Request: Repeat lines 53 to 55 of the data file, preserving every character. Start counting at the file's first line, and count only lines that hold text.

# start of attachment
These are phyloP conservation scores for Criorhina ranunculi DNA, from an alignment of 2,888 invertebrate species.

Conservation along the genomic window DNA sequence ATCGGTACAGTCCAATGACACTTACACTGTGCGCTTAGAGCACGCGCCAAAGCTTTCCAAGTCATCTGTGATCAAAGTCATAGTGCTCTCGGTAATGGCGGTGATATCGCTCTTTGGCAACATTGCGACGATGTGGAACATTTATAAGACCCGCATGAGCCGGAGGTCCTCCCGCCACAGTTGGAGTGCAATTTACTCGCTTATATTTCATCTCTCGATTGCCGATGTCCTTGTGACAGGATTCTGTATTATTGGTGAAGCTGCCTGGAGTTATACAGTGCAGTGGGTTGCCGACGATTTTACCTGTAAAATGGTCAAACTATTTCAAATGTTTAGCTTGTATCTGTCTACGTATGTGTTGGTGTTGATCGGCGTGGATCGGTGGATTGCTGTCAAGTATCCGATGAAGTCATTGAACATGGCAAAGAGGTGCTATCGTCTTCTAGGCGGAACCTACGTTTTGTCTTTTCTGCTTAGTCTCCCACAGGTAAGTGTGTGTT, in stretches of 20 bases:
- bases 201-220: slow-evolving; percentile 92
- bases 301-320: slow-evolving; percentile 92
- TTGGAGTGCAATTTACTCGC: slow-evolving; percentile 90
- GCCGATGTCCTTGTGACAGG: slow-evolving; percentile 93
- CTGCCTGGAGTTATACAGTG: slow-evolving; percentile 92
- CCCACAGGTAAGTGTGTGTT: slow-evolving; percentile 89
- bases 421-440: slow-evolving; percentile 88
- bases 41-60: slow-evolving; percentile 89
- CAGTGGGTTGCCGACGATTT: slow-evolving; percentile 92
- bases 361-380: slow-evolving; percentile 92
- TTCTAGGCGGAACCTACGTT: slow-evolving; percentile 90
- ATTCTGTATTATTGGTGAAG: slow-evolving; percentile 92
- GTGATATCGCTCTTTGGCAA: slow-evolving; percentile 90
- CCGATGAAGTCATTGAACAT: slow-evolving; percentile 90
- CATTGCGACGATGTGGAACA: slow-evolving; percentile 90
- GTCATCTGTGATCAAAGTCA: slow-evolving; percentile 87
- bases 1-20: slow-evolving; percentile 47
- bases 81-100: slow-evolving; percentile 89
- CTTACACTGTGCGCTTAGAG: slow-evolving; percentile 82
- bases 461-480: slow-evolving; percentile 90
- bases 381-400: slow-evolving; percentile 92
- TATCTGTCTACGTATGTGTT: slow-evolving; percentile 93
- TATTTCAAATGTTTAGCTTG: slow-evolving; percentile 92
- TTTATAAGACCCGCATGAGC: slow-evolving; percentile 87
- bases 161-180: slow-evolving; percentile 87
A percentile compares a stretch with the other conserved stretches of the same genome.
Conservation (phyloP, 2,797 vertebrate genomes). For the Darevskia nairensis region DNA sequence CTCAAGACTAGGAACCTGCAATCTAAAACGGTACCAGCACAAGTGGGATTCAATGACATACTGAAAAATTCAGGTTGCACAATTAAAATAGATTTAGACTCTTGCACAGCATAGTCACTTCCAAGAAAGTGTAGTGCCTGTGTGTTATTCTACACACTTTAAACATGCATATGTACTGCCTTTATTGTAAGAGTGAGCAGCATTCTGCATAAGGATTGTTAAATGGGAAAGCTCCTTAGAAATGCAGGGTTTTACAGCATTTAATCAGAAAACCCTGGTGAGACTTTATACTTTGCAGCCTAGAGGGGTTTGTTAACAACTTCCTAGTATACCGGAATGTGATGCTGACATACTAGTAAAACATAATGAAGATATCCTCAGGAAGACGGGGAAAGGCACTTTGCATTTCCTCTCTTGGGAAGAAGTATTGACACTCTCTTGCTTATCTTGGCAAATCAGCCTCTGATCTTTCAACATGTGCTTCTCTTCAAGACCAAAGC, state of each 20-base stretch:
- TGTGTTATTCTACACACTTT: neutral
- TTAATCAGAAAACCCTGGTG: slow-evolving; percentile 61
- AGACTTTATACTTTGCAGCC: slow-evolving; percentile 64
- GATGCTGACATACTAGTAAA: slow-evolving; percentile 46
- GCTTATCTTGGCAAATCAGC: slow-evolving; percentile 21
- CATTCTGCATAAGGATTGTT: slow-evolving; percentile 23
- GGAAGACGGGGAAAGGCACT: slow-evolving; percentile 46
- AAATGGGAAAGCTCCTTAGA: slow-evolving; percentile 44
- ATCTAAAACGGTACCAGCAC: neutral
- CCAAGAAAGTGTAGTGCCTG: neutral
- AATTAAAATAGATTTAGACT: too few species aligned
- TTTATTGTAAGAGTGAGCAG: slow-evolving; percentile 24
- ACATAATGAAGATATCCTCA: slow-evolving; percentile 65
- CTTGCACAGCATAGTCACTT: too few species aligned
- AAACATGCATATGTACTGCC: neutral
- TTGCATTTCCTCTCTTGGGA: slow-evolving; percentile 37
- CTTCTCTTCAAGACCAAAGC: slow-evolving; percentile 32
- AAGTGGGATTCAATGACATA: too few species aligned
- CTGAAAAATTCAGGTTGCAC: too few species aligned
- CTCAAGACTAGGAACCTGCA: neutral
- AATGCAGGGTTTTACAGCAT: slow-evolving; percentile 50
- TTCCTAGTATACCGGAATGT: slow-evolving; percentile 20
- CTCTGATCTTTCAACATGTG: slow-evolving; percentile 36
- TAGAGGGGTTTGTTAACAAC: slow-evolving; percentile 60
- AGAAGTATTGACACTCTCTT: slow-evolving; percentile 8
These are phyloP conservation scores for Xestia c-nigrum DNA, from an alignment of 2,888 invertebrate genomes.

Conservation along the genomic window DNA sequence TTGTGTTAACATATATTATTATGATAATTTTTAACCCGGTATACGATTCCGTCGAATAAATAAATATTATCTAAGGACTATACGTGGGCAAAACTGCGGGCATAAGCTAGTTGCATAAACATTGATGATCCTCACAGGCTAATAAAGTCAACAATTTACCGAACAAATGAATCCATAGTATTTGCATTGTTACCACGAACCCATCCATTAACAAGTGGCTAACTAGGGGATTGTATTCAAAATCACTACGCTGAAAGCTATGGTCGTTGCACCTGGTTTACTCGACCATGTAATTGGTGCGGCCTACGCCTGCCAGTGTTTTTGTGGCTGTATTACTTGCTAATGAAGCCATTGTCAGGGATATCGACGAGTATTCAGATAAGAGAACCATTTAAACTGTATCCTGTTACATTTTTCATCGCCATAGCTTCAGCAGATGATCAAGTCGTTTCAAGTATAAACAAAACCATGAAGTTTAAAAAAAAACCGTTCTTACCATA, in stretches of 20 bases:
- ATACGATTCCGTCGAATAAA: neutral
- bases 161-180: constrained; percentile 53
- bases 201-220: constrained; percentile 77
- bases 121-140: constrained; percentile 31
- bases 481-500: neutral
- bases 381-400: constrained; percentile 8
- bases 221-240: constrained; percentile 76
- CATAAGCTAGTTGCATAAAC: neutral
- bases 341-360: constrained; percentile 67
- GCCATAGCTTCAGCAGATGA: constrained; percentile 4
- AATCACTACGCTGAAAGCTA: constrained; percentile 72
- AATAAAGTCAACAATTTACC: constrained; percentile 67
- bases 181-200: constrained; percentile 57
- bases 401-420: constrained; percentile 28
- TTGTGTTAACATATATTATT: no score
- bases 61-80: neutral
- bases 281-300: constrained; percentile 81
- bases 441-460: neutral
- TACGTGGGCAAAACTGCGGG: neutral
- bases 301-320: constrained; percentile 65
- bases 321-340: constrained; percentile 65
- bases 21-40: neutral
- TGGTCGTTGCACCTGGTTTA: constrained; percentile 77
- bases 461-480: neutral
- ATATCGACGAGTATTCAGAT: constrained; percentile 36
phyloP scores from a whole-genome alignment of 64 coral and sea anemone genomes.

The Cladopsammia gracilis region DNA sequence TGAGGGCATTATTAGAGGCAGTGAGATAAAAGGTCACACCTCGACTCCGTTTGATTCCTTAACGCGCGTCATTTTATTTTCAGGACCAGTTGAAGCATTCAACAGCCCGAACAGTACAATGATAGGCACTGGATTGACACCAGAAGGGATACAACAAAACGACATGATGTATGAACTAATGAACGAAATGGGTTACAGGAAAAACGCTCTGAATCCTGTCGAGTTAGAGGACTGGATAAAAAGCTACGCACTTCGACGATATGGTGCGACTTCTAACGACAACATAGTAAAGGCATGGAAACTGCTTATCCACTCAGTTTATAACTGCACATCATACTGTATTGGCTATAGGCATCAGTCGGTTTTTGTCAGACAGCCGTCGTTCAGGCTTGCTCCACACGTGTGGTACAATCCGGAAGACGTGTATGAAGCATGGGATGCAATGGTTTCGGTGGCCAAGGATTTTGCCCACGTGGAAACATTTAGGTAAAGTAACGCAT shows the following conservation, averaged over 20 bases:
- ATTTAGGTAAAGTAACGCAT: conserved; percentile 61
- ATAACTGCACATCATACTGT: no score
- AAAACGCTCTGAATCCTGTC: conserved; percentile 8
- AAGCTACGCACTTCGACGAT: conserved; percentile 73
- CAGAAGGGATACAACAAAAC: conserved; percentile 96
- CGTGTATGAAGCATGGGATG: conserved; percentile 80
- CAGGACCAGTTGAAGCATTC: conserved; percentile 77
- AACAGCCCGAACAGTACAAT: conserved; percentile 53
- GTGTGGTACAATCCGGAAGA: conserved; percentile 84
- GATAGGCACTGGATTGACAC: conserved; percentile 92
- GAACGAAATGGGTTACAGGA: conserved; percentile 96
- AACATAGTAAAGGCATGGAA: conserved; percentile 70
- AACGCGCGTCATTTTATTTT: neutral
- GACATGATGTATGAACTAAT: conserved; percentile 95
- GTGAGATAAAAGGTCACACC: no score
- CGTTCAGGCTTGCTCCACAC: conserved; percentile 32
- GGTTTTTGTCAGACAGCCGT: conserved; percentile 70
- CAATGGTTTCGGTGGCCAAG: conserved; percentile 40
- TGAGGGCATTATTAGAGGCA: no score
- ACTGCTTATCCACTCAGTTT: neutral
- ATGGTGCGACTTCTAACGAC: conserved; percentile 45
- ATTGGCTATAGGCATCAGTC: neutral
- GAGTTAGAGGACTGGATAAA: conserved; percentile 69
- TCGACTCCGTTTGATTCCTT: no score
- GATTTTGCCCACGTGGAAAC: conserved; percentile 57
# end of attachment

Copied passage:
- TAGAGGGGTTTGTTAACAAC: slow-evolving; percentile 60
- AGAAGTATTGACACTCTCTT: slow-evolving; percentile 8
These are phyloP conservation scores for Xestia c-nigrum DNA, from an alignment of 2,888 invertebrate genomes.